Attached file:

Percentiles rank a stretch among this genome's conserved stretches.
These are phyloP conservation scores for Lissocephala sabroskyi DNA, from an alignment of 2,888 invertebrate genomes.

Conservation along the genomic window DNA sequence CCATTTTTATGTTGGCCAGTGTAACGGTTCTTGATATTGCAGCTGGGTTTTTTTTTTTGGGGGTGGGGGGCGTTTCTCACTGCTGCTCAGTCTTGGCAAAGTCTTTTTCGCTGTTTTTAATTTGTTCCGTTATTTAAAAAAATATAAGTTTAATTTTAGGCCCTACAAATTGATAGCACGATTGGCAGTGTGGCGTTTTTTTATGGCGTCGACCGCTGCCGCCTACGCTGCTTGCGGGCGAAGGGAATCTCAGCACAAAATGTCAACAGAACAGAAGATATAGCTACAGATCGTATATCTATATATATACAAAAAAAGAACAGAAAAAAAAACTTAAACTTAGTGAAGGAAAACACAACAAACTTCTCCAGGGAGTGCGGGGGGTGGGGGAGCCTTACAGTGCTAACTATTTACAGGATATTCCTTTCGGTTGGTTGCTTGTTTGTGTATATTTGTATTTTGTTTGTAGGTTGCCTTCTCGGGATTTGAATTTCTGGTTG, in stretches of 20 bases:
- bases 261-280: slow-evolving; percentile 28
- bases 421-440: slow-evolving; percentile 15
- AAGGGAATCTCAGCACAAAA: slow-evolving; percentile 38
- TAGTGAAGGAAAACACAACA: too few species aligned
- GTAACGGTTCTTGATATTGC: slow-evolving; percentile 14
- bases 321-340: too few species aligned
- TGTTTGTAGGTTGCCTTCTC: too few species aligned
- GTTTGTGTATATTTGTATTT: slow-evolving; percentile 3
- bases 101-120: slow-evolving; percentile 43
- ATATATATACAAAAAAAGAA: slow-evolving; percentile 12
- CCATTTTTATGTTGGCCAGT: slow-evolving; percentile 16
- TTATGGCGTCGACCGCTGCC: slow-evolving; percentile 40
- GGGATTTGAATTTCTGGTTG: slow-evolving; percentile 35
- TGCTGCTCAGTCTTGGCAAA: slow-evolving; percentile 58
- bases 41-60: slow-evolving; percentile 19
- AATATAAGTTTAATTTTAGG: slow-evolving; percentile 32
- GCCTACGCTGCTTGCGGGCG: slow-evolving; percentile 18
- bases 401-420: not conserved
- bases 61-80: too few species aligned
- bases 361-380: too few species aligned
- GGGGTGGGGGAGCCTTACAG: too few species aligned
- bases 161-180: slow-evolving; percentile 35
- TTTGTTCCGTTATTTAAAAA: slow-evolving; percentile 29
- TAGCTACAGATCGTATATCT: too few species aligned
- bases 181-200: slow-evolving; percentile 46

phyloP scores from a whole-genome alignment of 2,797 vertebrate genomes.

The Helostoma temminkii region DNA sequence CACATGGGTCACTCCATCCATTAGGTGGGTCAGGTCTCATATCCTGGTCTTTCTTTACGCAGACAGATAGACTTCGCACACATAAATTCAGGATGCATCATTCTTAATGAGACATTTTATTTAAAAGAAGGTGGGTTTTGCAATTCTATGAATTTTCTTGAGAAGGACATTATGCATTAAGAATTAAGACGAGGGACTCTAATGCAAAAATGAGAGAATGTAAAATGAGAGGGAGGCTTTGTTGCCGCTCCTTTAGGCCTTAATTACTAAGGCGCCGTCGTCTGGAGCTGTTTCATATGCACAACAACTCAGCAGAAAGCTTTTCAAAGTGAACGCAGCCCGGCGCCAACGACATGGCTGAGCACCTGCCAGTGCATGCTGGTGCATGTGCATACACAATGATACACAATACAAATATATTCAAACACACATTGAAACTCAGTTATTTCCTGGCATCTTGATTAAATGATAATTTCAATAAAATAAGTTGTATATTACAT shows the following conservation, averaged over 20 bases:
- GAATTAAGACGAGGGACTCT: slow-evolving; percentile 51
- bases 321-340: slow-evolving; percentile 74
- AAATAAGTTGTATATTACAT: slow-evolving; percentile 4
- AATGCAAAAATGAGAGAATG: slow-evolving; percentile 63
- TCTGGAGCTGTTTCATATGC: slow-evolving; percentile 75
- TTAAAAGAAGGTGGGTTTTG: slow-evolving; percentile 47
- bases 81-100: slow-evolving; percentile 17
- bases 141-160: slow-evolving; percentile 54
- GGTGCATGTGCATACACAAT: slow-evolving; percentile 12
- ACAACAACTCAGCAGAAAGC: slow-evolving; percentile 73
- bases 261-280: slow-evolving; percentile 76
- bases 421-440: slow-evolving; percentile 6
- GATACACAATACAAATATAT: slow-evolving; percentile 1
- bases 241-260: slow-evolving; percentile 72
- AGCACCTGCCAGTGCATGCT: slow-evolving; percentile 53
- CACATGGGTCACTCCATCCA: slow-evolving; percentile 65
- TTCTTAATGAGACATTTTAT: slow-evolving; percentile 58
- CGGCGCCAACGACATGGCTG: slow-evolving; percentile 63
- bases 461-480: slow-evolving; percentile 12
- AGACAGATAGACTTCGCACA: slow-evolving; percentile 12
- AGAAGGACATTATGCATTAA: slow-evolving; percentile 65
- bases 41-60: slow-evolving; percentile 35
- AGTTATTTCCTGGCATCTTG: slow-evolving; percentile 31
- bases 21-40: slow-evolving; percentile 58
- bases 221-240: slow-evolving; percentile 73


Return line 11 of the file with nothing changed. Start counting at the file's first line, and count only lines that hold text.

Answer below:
- GTTTGTGTATATTTGTATTT: slow-evolving; percentile 3